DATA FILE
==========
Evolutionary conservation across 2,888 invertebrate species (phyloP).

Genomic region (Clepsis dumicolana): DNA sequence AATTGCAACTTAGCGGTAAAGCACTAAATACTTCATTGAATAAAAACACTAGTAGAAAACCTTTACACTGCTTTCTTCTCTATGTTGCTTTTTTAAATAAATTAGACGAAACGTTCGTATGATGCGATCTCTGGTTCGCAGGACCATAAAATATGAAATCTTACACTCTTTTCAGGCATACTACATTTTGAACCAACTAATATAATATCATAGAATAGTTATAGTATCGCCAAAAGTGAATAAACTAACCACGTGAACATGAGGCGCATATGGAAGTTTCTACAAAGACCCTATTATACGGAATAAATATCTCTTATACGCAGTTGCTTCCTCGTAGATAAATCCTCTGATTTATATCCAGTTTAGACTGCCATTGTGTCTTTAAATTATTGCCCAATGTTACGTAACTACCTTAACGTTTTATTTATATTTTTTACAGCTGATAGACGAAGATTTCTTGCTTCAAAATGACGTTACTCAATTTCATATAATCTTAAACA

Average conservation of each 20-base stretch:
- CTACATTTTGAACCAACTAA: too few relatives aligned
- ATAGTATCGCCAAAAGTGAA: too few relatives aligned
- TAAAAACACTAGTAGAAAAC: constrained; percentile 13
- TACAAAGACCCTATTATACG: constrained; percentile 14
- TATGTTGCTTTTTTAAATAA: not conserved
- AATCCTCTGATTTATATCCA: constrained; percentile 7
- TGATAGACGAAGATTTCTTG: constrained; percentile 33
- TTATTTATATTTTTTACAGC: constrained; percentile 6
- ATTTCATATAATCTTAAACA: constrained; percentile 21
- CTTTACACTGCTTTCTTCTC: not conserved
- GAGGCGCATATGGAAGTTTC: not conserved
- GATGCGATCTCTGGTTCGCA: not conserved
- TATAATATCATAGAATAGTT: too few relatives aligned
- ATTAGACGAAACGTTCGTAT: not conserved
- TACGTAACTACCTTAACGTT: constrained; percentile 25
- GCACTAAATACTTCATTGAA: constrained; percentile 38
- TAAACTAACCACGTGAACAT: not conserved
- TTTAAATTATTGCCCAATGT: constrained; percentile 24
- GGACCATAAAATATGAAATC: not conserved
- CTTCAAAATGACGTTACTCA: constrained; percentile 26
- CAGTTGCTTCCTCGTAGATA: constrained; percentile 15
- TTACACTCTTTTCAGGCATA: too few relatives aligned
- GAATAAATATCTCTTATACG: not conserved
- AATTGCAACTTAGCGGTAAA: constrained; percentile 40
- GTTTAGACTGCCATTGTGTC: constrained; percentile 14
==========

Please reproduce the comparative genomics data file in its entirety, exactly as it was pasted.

Evolutionary conservation across 2,888 invertebrate species (phyloP).

Genomic region (Clepsis dumicolana): DNA sequence AATTGCAACTTAGCGGTAAAGCACTAAATACTTCATTGAATAAAAACACTAGTAGAAAACCTTTACACTGCTTTCTTCTCTATGTTGCTTTTTTAAATAAATTAGACGAAACGTTCGTATGATGCGATCTCTGGTTCGCAGGACCATAAAATATGAAATCTTACACTCTTTTCAGGCATACTACATTTTGAACCAACTAATATAATATCATAGAATAGTTATAGTATCGCCAAAAGTGAATAAACTAACCACGTGAACATGAGGCGCATATGGAAGTTTCTACAAAGACCCTATTATACGGAATAAATATCTCTTATACGCAGTTGCTTCCTCGTAGATAAATCCTCTGATTTATATCCAGTTTAGACTGCCATTGTGTCTTTAAATTATTGCCCAATGTTACGTAACTACCTTAACGTTTTATTTATATTTTTTACAGCTGATAGACGAAGATTTCTTGCTTCAAAATGACGTTACTCAATTTCATATAATCTTAAACA

Average conservation of each 20-base stretch:
- CTACATTTTGAACCAACTAA: too few relatives aligned
- ATAGTATCGCCAAAAGTGAA: too few relatives aligned
- TAAAAACACTAGTAGAAAAC: constrained; percentile 13
- TACAAAGACCCTATTATACG: constrained; percentile 14
- TATGTTGCTTTTTTAAATAA: not conserved
- AATCCTCTGATTTATATCCA: constrained; percentile 7
- TGATAGACGAAGATTTCTTG: constrained; percentile 33
- TTATTTATATTTTTTACAGC: constrained; percentile 6
- ATTTCATATAATCTTAAACA: constrained; percentile 21
- CTTTACACTGCTTTCTTCTC: not conserved
- GAGGCGCATATGGAAGTTTC: not conserved
- GATGCGATCTCTGGTTCGCA: not conserved
- TATAATATCATAGAATAGTT: too few relatives aligned
- ATTAGACGAAACGTTCGTAT: not conserved
- TACGTAACTACCTTAACGTT: constrained; percentile 25
- GCACTAAATACTTCATTGAA: constrained; percentile 38
- TAAACTAACCACGTGAACAT: not conserved
- TTTAAATTATTGCCCAATGT: constrained; percentile 24
- GGACCATAAAATATGAAATC: not conserved
- CTTCAAAATGACGTTACTCA: constrained; percentile 26
- CAGTTGCTTCCTCGTAGATA: constrained; percentile 15
- TTACACTCTTTTCAGGCATA: too few relatives aligned
- GAATAAATATCTCTTATACG: not conserved
- AATTGCAACTTAGCGGTAAA: constrained; percentile 40
- GTTTAGACTGCCATTGTGTC: constrained; percentile 14